Cover story: Giltrap WideTrac fertiliser spreader

Farm Trader takes a closer look at the Giltrap WideTrac fertiliser spreader

An iconic New Zealand-owned and operated business, Giltrap Engineering boasts a long and impressive history of innovation. The growth of the family business is an inspiring story in itself, having developed from just one person (Wilfred Giltrap) operating out of a single shed back in 1959, to a leading machinery brand that’s today firmly cemented in the minds of New Zealand farmers and contractors as synonymous with quality and performance.

WideTrac’s automatic electronic control system means operators no longer have to drive at a certain speed with the door set at a specific height to achieve their target spreading rate

The latest offering from this highly respected stable of agricultural machinery is Giltrap Engineering’s new WideTrac – a cost-effective, easy-to-use fertiliser spreader that eliminates time-consuming manual adjustments that other entry-level spreaders require.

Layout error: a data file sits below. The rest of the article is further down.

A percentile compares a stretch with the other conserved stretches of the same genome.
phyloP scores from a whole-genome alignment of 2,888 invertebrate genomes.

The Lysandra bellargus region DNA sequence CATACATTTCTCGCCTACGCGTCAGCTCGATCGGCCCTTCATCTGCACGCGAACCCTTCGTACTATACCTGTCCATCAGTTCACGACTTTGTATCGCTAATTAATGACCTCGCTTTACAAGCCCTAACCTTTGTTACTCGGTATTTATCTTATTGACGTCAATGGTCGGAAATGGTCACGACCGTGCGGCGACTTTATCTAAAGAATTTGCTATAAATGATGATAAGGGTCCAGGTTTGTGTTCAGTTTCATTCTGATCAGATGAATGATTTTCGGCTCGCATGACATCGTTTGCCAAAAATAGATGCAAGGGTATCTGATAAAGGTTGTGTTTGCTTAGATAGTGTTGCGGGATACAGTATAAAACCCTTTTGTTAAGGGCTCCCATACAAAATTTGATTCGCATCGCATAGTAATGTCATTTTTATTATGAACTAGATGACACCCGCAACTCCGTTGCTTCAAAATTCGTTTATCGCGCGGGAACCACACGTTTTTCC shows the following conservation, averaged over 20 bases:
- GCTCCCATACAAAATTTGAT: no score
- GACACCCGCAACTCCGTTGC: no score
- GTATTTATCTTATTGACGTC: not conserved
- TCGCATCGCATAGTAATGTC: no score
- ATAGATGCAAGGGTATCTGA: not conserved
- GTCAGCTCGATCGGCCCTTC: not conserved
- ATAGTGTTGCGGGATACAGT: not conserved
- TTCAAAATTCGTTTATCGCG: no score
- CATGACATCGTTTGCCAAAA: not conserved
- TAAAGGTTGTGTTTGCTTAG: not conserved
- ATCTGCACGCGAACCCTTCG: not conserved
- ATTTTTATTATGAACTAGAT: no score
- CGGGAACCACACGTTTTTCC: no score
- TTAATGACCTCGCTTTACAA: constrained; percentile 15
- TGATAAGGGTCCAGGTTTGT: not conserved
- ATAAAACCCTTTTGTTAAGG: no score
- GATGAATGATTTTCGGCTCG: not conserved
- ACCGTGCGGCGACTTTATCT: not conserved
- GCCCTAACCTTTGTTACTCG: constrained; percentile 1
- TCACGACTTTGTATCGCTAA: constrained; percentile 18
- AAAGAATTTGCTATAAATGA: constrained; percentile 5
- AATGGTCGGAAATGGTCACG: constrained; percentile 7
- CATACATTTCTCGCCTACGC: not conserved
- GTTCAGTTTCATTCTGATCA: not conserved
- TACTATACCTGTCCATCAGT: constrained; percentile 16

Offering next-level performance at an entry-level price, the eye-catching WideTrac embraces the best of intuitive 21st Century technology with the most robust and proven materials and methods of manufacture from decades of Giltrap Engineering experience.

The lightweight, durable plastic body is held in place by a tough galvanised steel frame

Performance and construction

One of the most notable points sure to find favour is the fact the WideTrac’s automatic electronic control system means operators no longer have to drive at a certain speed with the door set at a specific height to achieve their target spreading rate. While in hindsight this seems an obvious feature for a fertiliser spreader, it has, in fact, been sorely missing from other brands and models.

Much thought has gone into the design to ensure it’s equipped to meet the demands of all farming operations. With this in mind, the Giltrap WideTrac features a lightweight but durable plastic body, held in place by a tough galvanised steel frame. The bold and innovative design stands out from the crowd and is instantly recognisable as a cutting-edge design packed with the latest features.

The rubber floor belt is 780mm wide and 8mm thick, with 5mm high cleats

“There’s no denying that the WideTrac makes a strong first impression because of its stylish plastic body,” says Giltrap Engineering North Island area manager Eric Crosby.

Made from low-density plastic (LDPE), the bin has great flexibility and high impact resistance. It also has an inner and an outer wall, both of which are 8mm thick.

The eye-catching rear view with stainless steel rear door and high speed dished spinner discs